“X” is for Ximenia Fruit!Magalies Citrus
by Dr. Marli Botha
Ximenia, also known as a sourplum (“suurpruim”), is a small tree or small shrub that is thinly branched. In particular, the sourplum is native to regions in South East Africa, mainly Botswana, Kenya, Malawi, Mozambique, South Africa, Tanzania, Uganda, Zambia, and Zimbabwe. The fruit are generally sour with a dry aftertaste, however contains significant amounts of potassium. The tree itself is fairly hardy, with frost resistance and drought tolerance. The tree, fruit, seed, leaves, and roots are all used for human consumption, medicinally, or for fuel.
- The fruit is sour but can be eaten raw; it is best eaten when slightly overripe. More typically, it is put into cold water to soak, and then the skin and seed are removed by pressing. The remaining pulp is then mixed with pounded tubers to create a porridge. Alternatively, the fruits can also be processed into a storable jam. The fruits are also known to be used for desserts and jellies.
- The fruits are eaten by birds and various other animals. Several butterfly species are known to feed on the leaves. Various mammals are known to graze on the leaves of the tree, with particular emphasis in times of drought.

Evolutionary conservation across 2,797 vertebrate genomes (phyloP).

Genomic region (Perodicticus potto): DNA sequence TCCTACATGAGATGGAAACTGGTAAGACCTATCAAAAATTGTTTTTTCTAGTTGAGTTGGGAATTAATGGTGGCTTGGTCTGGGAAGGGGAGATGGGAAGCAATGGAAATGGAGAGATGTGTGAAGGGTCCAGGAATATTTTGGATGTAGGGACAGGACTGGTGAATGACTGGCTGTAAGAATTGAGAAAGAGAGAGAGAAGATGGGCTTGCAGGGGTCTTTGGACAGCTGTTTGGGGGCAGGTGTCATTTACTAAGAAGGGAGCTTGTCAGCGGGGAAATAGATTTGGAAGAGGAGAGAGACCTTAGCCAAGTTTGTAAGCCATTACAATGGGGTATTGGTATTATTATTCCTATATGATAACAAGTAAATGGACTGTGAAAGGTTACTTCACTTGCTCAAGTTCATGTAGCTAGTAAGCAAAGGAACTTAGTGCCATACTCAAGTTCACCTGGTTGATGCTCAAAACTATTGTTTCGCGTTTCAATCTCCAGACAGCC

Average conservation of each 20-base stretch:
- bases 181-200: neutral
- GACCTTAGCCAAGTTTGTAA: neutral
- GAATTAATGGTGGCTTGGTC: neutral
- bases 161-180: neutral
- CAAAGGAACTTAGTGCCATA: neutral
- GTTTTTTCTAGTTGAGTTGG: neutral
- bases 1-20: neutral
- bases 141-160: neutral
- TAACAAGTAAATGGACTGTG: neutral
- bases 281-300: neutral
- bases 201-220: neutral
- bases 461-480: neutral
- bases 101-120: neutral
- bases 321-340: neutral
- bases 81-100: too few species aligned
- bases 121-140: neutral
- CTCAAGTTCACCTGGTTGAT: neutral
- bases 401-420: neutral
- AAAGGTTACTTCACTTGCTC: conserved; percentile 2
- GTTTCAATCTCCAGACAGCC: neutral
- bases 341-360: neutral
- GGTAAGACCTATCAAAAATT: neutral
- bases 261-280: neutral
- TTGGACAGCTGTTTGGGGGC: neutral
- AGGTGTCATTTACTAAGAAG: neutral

- The wood of the tree is hard and fine-grained. Typically, it is used as firewood. However, it can also be used to make handles for tools, utensils, or for construction purposes.
- Ximenia bark is traditionally used for treating oral infections and even toothaches, and it also works well for soothing away stomach aches and nausea. The bark contains approximately 17% tannin.
- To extract the oil, the seeds are roasted, then mashed, and the oil extracted. The oil serves several purposes and can be used to soften leather, oiling bowstrings, or as a general ointment. Alternatively, the oil can be used cosmetically for the hair or for the skin to soothe chafing. The oil can also be used as fuel for lamps.
- The non-drying oil that is obtained from the seed is used in India as a substitute for ghee.